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Six Officers Disciplined Over Double Murder Failings

Six police officers have been disciplined over several mistakes made by the PSNI in the days before two people were murdered by a violent offender in Belfast in 2013.

Caron Smyth and her friend Finbarr McGrillen were murdered in a flat at Ravenhill Court just days before Christmas after they were attacked by two men.

One of the killers was Caron's boyfriend Shaun Hegarty who is now serving life in jail.

The Police Ombudsman, Dr Michael Maguire, concluded that had a more appropriate course of action been taken by police, it may have reduced the likelihood of what was to happen.

Although the Ombudsman identified one "very competent" officer who "did the best he could", six police officers have been disciplined for failures identified in the investigation.

The report catalogues a series of flawed decisions, including an incident when police went to a house where, unknown to them, it's thought the man was holding the woman against her will.

Unable to get any response after knocking the front door and at a front window, they then left, without checking the back door or the rear of the property.

The man was known to police as a violent offender who wore an electrically powered tag to monitor his movements at night.

Later, they released him from police custody to a house which had no electricity supply.

Two men received prison sentences for their murders.

Police had Hegarty in custody several times that year, including during the weekend prior to the murders, when it was alleged he had assaulted Ms Smyth.

They referred the issue of whether they had dealt with him properly during these periods to the Police Ombudsman's Office for an independent investigation.

Hegarty had a lengthy criminal record, with more than 70 convictions and several allegations of abuse of previous partners.

In January 2013, police had a report that during a burglary he had assaulted a home owner with a hammer.

In early April, they received a report that he had assaulted a man in Strabane.

Later that month, he was given a prison sentence for assault on a former partner the previous year.

Prior to his release, Hegarty was discussed at a Protection Panel meeting, part of the Public Protection Arrangements in Northern Ireland (PPANI). It concluded that he could cause serious harm by carrying out a sexual or violent offence.

In May 2013, he was released from prison and during that summer began a relationship with Caron, who lived at Drumaness in County Down.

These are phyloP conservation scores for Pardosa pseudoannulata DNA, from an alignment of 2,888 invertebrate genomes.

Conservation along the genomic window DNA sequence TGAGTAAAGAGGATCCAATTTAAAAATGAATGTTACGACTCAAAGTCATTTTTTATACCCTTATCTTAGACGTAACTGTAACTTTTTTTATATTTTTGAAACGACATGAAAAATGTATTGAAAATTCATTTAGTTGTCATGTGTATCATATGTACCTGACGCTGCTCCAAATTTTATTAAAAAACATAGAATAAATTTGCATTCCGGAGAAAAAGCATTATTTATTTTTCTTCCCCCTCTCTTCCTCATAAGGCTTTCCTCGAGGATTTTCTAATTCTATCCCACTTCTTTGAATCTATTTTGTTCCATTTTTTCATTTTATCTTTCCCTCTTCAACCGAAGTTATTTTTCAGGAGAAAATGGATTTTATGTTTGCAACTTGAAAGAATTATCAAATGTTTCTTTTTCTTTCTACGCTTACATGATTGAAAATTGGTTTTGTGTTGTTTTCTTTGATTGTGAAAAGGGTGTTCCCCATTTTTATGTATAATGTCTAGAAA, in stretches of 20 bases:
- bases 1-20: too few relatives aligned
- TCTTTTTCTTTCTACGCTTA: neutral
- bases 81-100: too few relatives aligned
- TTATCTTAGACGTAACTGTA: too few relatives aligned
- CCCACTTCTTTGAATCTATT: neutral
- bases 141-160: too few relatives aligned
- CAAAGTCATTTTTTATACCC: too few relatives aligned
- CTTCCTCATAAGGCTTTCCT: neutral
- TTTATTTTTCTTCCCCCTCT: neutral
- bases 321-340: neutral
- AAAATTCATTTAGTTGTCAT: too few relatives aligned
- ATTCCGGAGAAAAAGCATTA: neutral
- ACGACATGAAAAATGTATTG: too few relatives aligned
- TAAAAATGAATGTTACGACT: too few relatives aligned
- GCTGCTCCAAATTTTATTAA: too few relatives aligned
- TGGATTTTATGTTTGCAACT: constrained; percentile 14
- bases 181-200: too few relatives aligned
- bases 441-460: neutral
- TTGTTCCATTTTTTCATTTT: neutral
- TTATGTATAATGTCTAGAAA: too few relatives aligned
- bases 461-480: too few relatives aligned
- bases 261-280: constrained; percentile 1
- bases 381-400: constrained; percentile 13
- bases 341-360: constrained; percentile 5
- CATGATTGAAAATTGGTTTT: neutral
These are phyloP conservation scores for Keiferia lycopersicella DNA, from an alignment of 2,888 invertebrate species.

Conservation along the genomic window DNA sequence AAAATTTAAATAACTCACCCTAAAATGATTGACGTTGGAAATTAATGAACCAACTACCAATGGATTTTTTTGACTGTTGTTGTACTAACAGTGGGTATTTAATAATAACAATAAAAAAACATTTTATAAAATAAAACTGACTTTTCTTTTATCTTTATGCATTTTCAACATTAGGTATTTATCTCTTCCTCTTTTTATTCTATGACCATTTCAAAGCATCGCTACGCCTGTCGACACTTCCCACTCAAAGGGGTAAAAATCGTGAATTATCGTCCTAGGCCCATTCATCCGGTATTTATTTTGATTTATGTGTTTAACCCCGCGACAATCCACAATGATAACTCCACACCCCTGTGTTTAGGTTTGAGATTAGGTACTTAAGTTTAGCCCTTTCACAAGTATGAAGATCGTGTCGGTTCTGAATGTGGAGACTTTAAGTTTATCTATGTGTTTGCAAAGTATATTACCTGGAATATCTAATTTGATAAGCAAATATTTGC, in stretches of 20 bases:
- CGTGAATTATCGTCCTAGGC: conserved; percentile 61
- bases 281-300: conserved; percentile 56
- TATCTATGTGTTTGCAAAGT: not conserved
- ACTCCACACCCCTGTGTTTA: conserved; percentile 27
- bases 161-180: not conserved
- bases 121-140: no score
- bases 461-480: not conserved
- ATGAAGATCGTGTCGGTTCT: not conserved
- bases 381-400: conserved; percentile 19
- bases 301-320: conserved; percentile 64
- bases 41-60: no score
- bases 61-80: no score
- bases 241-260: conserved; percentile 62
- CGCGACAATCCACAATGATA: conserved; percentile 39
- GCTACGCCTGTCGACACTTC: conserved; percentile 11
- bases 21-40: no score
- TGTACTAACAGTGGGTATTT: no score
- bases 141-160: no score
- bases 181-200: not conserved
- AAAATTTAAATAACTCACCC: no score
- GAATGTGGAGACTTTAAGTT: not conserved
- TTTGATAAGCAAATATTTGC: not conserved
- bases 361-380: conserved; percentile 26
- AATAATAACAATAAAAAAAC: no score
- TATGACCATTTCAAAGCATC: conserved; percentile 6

In June, police received a report that Hegarty was in a premises in Belfast threatening to kill a former partner.

Also that month they received a report that he had assaulted a relative, cutting the man’s face with a knife.
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In July, they received reports that he had made a threatening phone call to an ex-partner and had threatened a woman with a knife.

In October, he was arrested for his alleged involvement in the knife attack on his relative and was released on court bail.

The conditions of bail were that he live at Caron's home, not go out between the hours of 10pm and 7 am, be fitted with an electronic tag to monitor that he keeps the curfew and present himself at the door of the property if asked by police or the monitoring service which operated the tagging system.

Shortly after midnight on Saturday, 07 December, police officers called at Caron's address to conduct a 'bail check' on Hegarty.

According to a report she later made, he was inside, holding her against her will.

Police should have checked Hegarty's location, before leaving house where he was holding Caron against her will.

"Officers filed a report that he had breached his bail conditions but took no other action that day," said Dr Maguire.

On Sunday, 08 December, Caron contacted police to say Hegarty had locked her in the house since Friday and assaulted her with a metal bar. She said she managed to escape and had gone to a relative’s house.

Police met Caron and compiled a report which detailed her injuries, and recorded her as saying she was frightened and thought Hegarty was going to kill her. It concluded that she was at "risk of serious harm".

Caron also said she wanted to withdraw the use of her address as part of Hegarty's court bail conditions.

Police then arrested him for assault and for breaching those conditions.

On Monday 09 December, he was released on police bail, on the condition that he did not contact Caron or enter Drumaness.

The conditions of his previous court bail remained in place, although police, without the authority of the court, changed the location he was to live at to an address in Belfast which he had supplied. He continue to be subject to a night time curfew and to the wearing of an `electronic tag.

On Thursday 12 December, Hegarty and another man murdered Caron and Mr McGrillen.

Dr Maguire said: "This was a man who was flagged on police systems as a violent offender and who had breached court bail conditions the previous weekend, when they believed he committed a violent assault."

Police decided to release him to a different address, even though only a court can authorise a change of court bail address.

They did not properly check the suitability of this new property: had they done so they would have established it did not have an electricity supply needed to operate the electronic tag,” he said.

The Police Ombudsman recommended that eight officers be disciplined for failures identified during this investigation.

Six have now been disciplined. One had been required to resign in connection with an unrelated matter and police dismissed the charges against the eighth officer.


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